Saturday, October 12, 2013

Cheticamp - The Heart of Acadia

A view is such an important thing to have in life.  Here Limo and I were serenaded by loons .

Our drive along the Cabot trail finally got us to the Cheticamp area of The Cape Breton Highlands national park.  Our campsite was in a small local cove now called Corney Brook but previously known as Cap Rouge.  This area was home to Acadians before the expulsion by the British and then again when the park was created and moved the remaining villagers of Cap Rouge out of the new park into the area of Cheticamp.

The perfect campsite facing the setting sun at Corney Brook

Along the road there were signs posted everywhere for moose, but we saw everything that told us they were there but never a moose.  Instead we saw all manner of other animals including draft horses. 

I was also in search of Philip Glass.  I knew that he summered in Cape Breton and that he frequented a Buddhist monastery north of Cheticamp.  Glass was as elusive as moose.

North and South Harbors along the Cabot Trail

A Canadian National Park Interpreter sang, danced and cooked potato pancakes as he told us the story of Acadians the last we were devoured by mosquitos.  All of this was done over an hour and a half in English and French.  It may sound corny but it was beautifully and emotionally done and one of the best experiences of our travel entertainment.

Great coastline for Kayaking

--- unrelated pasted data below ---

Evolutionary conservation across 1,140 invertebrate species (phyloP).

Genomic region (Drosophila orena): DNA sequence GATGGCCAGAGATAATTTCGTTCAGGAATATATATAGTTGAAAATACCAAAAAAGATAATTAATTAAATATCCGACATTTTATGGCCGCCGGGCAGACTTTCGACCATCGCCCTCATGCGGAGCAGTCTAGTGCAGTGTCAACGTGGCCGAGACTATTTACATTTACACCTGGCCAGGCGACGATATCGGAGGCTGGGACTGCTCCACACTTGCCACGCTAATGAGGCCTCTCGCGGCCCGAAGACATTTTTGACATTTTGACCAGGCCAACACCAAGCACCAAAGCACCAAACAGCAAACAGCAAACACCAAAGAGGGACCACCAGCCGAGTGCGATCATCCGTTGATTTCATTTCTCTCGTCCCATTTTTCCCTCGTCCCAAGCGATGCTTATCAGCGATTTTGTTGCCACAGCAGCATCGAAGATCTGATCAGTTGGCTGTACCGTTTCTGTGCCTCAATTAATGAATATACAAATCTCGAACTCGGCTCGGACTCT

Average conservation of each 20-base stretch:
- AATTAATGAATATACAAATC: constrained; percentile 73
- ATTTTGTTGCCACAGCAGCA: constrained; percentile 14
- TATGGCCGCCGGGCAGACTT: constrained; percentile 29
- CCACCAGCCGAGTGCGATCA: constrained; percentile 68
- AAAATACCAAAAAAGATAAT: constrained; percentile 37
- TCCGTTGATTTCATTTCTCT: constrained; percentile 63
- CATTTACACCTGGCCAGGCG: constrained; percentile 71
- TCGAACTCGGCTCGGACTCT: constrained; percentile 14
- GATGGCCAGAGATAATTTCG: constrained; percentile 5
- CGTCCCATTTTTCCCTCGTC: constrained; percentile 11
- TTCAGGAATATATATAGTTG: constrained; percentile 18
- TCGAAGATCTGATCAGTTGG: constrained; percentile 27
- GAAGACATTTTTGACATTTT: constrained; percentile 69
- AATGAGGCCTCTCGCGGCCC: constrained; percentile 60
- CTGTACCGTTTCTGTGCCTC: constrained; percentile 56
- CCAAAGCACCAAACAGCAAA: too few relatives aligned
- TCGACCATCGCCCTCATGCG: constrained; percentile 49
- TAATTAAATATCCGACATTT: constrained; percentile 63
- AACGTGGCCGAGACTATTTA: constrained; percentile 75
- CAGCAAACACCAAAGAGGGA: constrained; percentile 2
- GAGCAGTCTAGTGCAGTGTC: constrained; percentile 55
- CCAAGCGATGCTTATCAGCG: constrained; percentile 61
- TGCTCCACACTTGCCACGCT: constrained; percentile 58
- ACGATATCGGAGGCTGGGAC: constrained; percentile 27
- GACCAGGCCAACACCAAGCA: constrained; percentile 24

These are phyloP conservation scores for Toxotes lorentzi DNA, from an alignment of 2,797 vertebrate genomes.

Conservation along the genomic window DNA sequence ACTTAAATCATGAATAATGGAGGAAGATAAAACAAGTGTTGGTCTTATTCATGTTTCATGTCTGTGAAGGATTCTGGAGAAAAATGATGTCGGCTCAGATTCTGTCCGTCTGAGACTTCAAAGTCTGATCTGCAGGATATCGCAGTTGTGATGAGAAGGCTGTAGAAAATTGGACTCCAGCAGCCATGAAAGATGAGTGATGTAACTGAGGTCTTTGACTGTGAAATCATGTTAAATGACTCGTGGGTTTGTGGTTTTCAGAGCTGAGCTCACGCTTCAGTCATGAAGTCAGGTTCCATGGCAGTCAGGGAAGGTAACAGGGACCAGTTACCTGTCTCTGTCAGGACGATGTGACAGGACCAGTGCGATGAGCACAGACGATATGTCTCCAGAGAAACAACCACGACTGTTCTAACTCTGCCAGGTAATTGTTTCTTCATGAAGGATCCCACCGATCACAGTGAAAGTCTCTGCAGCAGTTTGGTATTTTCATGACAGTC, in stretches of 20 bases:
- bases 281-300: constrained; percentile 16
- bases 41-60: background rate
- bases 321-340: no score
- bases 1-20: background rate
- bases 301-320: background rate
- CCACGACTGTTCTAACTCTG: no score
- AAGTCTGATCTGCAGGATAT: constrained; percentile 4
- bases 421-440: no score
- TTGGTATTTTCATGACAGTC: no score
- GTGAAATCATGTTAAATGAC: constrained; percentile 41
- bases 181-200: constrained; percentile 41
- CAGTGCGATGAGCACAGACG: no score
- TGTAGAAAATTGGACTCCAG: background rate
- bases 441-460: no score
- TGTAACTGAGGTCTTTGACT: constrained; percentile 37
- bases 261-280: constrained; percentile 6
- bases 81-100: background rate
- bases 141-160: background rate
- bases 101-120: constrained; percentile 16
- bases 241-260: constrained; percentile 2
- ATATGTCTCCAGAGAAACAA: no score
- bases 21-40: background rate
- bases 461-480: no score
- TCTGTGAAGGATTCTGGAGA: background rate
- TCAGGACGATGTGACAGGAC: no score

What was not elusive where some of the greatest vistas of the entire trip.  We had weathered rain and mosquitos, but when we arrived on the West coast of Cape Breton the weather cleared and sun bathed us for our final three nights in Cape Breton.

I took Limo on long walks up and down mountains and boreal habitats of great fragility and beauty.  The Skyline trail is an eight mile trail that circles along several ridges exposing visitors to a sublime experience.  Part of the journey is through a very sensitive ridge where walkway is elevated above the ground protecting it from travelers.  Here Limo was not allowed and took a long nap in the car while experience it on my own.

On another day I explored a domed which is a very rare habitat that resembles a water drop on a counter, for example.  The amount of water is immense but it remains intact and grows as rain buildup expands the edges. The vegetation of larger plants disappear except at the edge of the bog that is typically ringed by trees.  The expanse of the bog was of a circle almost across.